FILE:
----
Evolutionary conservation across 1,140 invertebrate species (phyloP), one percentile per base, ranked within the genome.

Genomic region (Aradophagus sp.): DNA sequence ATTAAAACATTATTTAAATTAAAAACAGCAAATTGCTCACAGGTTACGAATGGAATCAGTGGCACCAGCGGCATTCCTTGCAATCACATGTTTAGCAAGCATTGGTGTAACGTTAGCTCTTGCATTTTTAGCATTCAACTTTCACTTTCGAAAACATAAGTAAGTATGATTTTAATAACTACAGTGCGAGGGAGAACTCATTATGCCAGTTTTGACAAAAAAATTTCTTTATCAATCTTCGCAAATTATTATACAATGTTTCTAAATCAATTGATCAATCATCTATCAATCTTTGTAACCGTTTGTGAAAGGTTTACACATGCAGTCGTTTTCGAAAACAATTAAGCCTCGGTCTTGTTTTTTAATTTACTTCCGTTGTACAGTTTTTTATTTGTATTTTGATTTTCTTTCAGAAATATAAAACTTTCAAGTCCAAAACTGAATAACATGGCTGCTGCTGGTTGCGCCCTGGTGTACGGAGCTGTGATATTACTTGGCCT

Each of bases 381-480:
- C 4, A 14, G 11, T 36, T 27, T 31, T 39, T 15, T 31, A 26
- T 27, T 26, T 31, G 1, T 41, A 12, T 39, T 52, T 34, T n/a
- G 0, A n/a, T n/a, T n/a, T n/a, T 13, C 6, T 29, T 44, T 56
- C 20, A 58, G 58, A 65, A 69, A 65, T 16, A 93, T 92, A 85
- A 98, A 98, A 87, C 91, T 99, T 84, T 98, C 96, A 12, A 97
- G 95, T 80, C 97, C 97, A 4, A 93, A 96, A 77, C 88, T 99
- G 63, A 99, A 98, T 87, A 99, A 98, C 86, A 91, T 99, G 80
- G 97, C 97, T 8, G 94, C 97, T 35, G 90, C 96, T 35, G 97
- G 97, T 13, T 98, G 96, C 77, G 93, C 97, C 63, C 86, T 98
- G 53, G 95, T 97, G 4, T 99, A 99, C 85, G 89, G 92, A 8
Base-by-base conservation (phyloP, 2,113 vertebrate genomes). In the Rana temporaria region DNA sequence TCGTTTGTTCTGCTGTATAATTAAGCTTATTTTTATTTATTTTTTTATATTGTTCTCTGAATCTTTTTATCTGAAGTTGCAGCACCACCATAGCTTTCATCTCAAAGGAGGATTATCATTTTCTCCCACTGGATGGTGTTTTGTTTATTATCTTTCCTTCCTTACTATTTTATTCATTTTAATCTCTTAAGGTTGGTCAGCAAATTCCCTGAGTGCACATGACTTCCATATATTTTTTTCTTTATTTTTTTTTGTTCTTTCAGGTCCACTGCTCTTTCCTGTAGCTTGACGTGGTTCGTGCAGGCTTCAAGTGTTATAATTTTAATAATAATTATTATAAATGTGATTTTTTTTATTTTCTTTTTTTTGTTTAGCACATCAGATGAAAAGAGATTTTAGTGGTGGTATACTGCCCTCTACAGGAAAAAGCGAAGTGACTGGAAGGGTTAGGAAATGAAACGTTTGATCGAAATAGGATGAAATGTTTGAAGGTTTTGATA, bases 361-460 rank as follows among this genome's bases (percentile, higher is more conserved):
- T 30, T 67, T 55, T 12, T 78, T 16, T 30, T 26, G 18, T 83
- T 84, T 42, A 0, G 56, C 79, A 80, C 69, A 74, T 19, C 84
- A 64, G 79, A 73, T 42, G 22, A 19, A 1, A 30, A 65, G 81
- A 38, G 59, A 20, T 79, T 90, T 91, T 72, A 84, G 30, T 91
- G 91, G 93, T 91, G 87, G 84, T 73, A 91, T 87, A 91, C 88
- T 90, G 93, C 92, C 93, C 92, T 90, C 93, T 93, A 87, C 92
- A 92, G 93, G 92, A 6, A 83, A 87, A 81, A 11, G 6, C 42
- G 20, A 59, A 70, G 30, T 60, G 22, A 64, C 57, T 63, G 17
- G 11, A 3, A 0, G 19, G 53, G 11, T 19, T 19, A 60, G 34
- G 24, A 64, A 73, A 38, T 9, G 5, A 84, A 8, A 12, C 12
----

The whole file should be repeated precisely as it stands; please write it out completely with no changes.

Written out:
Evolutionary conservation across 1,140 invertebrate species (phyloP), one percentile per base, ranked within the genome.

Genomic region (Aradophagus sp.): DNA sequence ATTAAAACATTATTTAAATTAAAAACAGCAAATTGCTCACAGGTTACGAATGGAATCAGTGGCACCAGCGGCATTCCTTGCAATCACATGTTTAGCAAGCATTGGTGTAACGTTAGCTCTTGCATTTTTAGCATTCAACTTTCACTTTCGAAAACATAAGTAAGTATGATTTTAATAACTACAGTGCGAGGGAGAACTCATTATGCCAGTTTTGACAAAAAAATTTCTTTATCAATCTTCGCAAATTATTATACAATGTTTCTAAATCAATTGATCAATCATCTATCAATCTTTGTAACCGTTTGTGAAAGGTTTACACATGCAGTCGTTTTCGAAAACAATTAAGCCTCGGTCTTGTTTTTTAATTTACTTCCGTTGTACAGTTTTTTATTTGTATTTTGATTTTCTTTCAGAAATATAAAACTTTCAAGTCCAAAACTGAATAACATGGCTGCTGCTGGTTGCGCCCTGGTGTACGGAGCTGTGATATTACTTGGCCT

Each of bases 381-480:
- C 4, A 14, G 11, T 36, T 27, T 31, T 39, T 15, T 31, A 26
- T 27, T 26, T 31, G 1, T 41, A 12, T 39, T 52, T 34, T n/a
- G 0, A n/a, T n/a, T n/a, T n/a, T 13, C 6, T 29, T 44, T 56
- C 20, A 58, G 58, A 65, A 69, A 65, T 16, A 93, T 92, A 85
- A 98, A 98, A 87, C 91, T 99, T 84, T 98, C 96, A 12, A 97
- G 95, T 80, C 97, C 97, A 4, A 93, A 96, A 77, C 88, T 99
- G 63, A 99, A 98, T 87, A 99, A 98, C 86, A 91, T 99, G 80
- G 97, C 97, T 8, G 94, C 97, T 35, G 90, C 96, T 35, G 97
- G 97, T 13, T 98, G 96, C 77, G 93, C 97, C 63, C 86, T 98
- G 53, G 95, T 97, G 4, T 99, A 99, C 85, G 89, G 92, A 8
Base-by-base conservation (phyloP, 2,113 vertebrate genomes). In the Rana temporaria region DNA sequence TCGTTTGTTCTGCTGTATAATTAAGCTTATTTTTATTTATTTTTTTATATTGTTCTCTGAATCTTTTTATCTGAAGTTGCAGCACCACCATAGCTTTCATCTCAAAGGAGGATTATCATTTTCTCCCACTGGATGGTGTTTTGTTTATTATCTTTCCTTCCTTACTATTTTATTCATTTTAATCTCTTAAGGTTGGTCAGCAAATTCCCTGAGTGCACATGACTTCCATATATTTTTTTCTTTATTTTTTTTTGTTCTTTCAGGTCCACTGCTCTTTCCTGTAGCTTGACGTGGTTCGTGCAGGCTTCAAGTGTTATAATTTTAATAATAATTATTATAAATGTGATTTTTTTTATTTTCTTTTTTTTGTTTAGCACATCAGATGAAAAGAGATTTTAGTGGTGGTATACTGCCCTCTACAGGAAAAAGCGAAGTGACTGGAAGGGTTAGGAAATGAAACGTTTGATCGAAATAGGATGAAATGTTTGAAGGTTTTGATA, bases 361-460 rank as follows among this genome's bases (percentile, higher is more conserved):
- T 30, T 67, T 55, T 12, T 78, T 16, T 30, T 26, G 18, T 83
- T 84, T 42, A 0, G 56, C 79, A 80, C 69, A 74, T 19, C 84
- A 64, G 79, A 73, T 42, G 22, A 19, A 1, A 30, A 65, G 81
- A 38, G 59, A 20, T 79, T 90, T 91, T 72, A 84, G 30, T 91
- G 91, G 93, T 91, G 87, G 84, T 73, A 91, T 87, A 91, C 88
- T 90, G 93, C 92, C 93, C 92, T 90, C 93, T 93, A 87, C 92
- A 92, G 93, G 92, A 6, A 83, A 87, A 81, A 11, G 6, C 42
- G 20, A 59, A 70, G 30, T 60, G 22, A 64, C 57, T 63, G 17
- G 11, A 3, A 0, G 19, G 53, G 11, T 19, T 19, A 60, G 34
- G 24, A 64, A 73, A 38, T 9, G 5, A 84, A 8, A 12, C 12